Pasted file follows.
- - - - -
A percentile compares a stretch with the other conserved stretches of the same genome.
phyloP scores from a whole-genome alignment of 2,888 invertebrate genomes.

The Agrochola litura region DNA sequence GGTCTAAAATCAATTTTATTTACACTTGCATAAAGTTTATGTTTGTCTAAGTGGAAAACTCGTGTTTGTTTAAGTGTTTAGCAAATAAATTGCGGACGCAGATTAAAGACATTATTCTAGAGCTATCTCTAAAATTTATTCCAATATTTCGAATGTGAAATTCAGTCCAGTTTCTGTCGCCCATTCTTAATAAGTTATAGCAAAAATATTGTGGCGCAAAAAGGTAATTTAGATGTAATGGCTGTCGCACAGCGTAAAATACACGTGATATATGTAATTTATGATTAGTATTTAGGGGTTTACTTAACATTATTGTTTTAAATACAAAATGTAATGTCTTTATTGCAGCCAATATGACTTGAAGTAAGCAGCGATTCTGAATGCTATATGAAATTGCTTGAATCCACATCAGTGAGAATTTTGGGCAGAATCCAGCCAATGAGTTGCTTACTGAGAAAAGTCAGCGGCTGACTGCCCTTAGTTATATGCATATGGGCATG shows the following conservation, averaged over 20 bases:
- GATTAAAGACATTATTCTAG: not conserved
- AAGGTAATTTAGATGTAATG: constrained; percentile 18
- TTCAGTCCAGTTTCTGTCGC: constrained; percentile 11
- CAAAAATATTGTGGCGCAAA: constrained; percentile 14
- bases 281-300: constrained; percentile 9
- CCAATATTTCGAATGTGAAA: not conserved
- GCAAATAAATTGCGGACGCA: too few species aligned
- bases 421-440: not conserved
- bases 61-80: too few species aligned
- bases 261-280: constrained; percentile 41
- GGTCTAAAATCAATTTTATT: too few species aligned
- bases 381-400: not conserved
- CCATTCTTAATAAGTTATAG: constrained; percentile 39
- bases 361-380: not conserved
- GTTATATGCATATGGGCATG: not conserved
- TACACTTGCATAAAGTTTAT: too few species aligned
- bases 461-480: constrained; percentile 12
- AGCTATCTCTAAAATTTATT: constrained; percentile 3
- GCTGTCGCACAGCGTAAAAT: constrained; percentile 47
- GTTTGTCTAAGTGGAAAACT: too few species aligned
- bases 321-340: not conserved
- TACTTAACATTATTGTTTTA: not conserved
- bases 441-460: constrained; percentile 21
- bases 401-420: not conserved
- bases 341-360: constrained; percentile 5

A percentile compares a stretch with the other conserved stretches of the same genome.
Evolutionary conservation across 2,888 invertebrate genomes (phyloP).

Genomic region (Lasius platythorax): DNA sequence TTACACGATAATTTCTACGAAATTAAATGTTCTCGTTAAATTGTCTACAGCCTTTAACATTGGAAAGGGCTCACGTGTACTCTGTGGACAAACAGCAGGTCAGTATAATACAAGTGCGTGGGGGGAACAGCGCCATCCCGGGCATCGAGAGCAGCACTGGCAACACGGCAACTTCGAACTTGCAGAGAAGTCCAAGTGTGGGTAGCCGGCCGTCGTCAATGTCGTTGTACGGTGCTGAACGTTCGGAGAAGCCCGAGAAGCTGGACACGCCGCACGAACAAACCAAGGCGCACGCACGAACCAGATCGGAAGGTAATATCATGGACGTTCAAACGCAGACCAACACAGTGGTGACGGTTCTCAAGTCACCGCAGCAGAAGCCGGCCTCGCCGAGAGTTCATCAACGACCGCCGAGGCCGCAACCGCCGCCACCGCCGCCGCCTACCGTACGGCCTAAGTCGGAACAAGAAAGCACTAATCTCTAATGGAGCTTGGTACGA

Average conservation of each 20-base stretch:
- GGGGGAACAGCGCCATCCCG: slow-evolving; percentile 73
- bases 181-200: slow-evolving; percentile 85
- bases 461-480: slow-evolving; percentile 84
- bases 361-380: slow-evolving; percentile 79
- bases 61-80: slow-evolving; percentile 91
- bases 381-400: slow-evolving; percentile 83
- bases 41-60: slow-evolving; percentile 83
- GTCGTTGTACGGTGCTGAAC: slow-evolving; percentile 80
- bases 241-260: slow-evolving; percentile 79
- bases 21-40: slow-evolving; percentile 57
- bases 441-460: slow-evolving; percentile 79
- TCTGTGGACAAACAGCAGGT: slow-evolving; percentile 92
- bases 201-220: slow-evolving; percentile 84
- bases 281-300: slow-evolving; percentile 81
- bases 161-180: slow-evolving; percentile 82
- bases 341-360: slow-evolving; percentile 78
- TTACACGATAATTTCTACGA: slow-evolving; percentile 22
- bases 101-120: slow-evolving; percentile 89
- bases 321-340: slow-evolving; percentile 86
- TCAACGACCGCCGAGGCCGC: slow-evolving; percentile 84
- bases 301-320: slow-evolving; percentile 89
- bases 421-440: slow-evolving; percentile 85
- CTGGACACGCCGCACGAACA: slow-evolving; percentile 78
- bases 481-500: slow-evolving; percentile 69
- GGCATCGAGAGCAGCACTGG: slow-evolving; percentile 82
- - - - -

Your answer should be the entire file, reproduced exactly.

A percentile compares a stretch with the other conserved stretches of the same genome.
phyloP scores from a whole-genome alignment of 2,888 invertebrate genomes.

The Agrochola litura region DNA sequence GGTCTAAAATCAATTTTATTTACACTTGCATAAAGTTTATGTTTGTCTAAGTGGAAAACTCGTGTTTGTTTAAGTGTTTAGCAAATAAATTGCGGACGCAGATTAAAGACATTATTCTAGAGCTATCTCTAAAATTTATTCCAATATTTCGAATGTGAAATTCAGTCCAGTTTCTGTCGCCCATTCTTAATAAGTTATAGCAAAAATATTGTGGCGCAAAAAGGTAATTTAGATGTAATGGCTGTCGCACAGCGTAAAATACACGTGATATATGTAATTTATGATTAGTATTTAGGGGTTTACTTAACATTATTGTTTTAAATACAAAATGTAATGTCTTTATTGCAGCCAATATGACTTGAAGTAAGCAGCGATTCTGAATGCTATATGAAATTGCTTGAATCCACATCAGTGAGAATTTTGGGCAGAATCCAGCCAATGAGTTGCTTACTGAGAAAAGTCAGCGGCTGACTGCCCTTAGTTATATGCATATGGGCATG shows the following conservation, averaged over 20 bases:
- GATTAAAGACATTATTCTAG: not conserved
- AAGGTAATTTAGATGTAATG: constrained; percentile 18
- TTCAGTCCAGTTTCTGTCGC: constrained; percentile 11
- CAAAAATATTGTGGCGCAAA: constrained; percentile 14
- bases 281-300: constrained; percentile 9
- CCAATATTTCGAATGTGAAA: not conserved
- GCAAATAAATTGCGGACGCA: too few species aligned
- bases 421-440: not conserved
- bases 61-80: too few species aligned
- bases 261-280: constrained; percentile 41
- GGTCTAAAATCAATTTTATT: too few species aligned
- bases 381-400: not conserved
- CCATTCTTAATAAGTTATAG: constrained; percentile 39
- bases 361-380: not conserved
- GTTATATGCATATGGGCATG: not conserved
- TACACTTGCATAAAGTTTAT: too few species aligned
- bases 461-480: constrained; percentile 12
- AGCTATCTCTAAAATTTATT: constrained; percentile 3
- GCTGTCGCACAGCGTAAAAT: constrained; percentile 47
- GTTTGTCTAAGTGGAAAACT: too few species aligned
- bases 321-340: not conserved
- TACTTAACATTATTGTTTTA: not conserved
- bases 441-460: constrained; percentile 21
- bases 401-420: not conserved
- bases 341-360: constrained; percentile 5

A percentile compares a stretch with the other conserved stretches of the same genome.
Evolutionary conservation across 2,888 invertebrate genomes (phyloP).

Genomic region (Lasius platythorax): DNA sequence TTACACGATAATTTCTACGAAATTAAATGTTCTCGTTAAATTGTCTACAGCCTTTAACATTGGAAAGGGCTCACGTGTACTCTGTGGACAAACAGCAGGTCAGTATAATACAAGTGCGTGGGGGGAACAGCGCCATCCCGGGCATCGAGAGCAGCACTGGCAACACGGCAACTTCGAACTTGCAGAGAAGTCCAAGTGTGGGTAGCCGGCCGTCGTCAATGTCGTTGTACGGTGCTGAACGTTCGGAGAAGCCCGAGAAGCTGGACACGCCGCACGAACAAACCAAGGCGCACGCACGAACCAGATCGGAAGGTAATATCATGGACGTTCAAACGCAGACCAACACAGTGGTGACGGTTCTCAAGTCACCGCAGCAGAAGCCGGCCTCGCCGAGAGTTCATCAACGACCGCCGAGGCCGCAACCGCCGCCACCGCCGCCGCCTACCGTACGGCCTAAGTCGGAACAAGAAAGCACTAATCTCTAATGGAGCTTGGTACGA

Average conservation of each 20-base stretch:
- GGGGGAACAGCGCCATCCCG: slow-evolving; percentile 73
- bases 181-200: slow-evolving; percentile 85
- bases 461-480: slow-evolving; percentile 84
- bases 361-380: slow-evolving; percentile 79
- bases 61-80: slow-evolving; percentile 91
- bases 381-400: slow-evolving; percentile 83
- bases 41-60: slow-evolving; percentile 83
- GTCGTTGTACGGTGCTGAAC: slow-evolving; percentile 80
- bases 241-260: slow-evolving; percentile 79
- bases 21-40: slow-evolving; percentile 57
- bases 441-460: slow-evolving; percentile 79
- TCTGTGGACAAACAGCAGGT: slow-evolving; percentile 92
- bases 201-220: slow-evolving; percentile 84
- bases 281-300: slow-evolving; percentile 81
- bases 161-180: slow-evolving; percentile 82
- bases 341-360: slow-evolving; percentile 78
- TTACACGATAATTTCTACGA: slow-evolving; percentile 22
- bases 101-120: slow-evolving; percentile 89
- bases 321-340: slow-evolving; percentile 86
- TCAACGACCGCCGAGGCCGC: slow-evolving; percentile 84
- bases 301-320: slow-evolving; percentile 89
- bases 421-440: slow-evolving; percentile 85
- CTGGACACGCCGCACGAACA: slow-evolving; percentile 78
- bases 481-500: slow-evolving; percentile 69
- GGCATCGAGAGCAGCACTGG: slow-evolving; percentile 82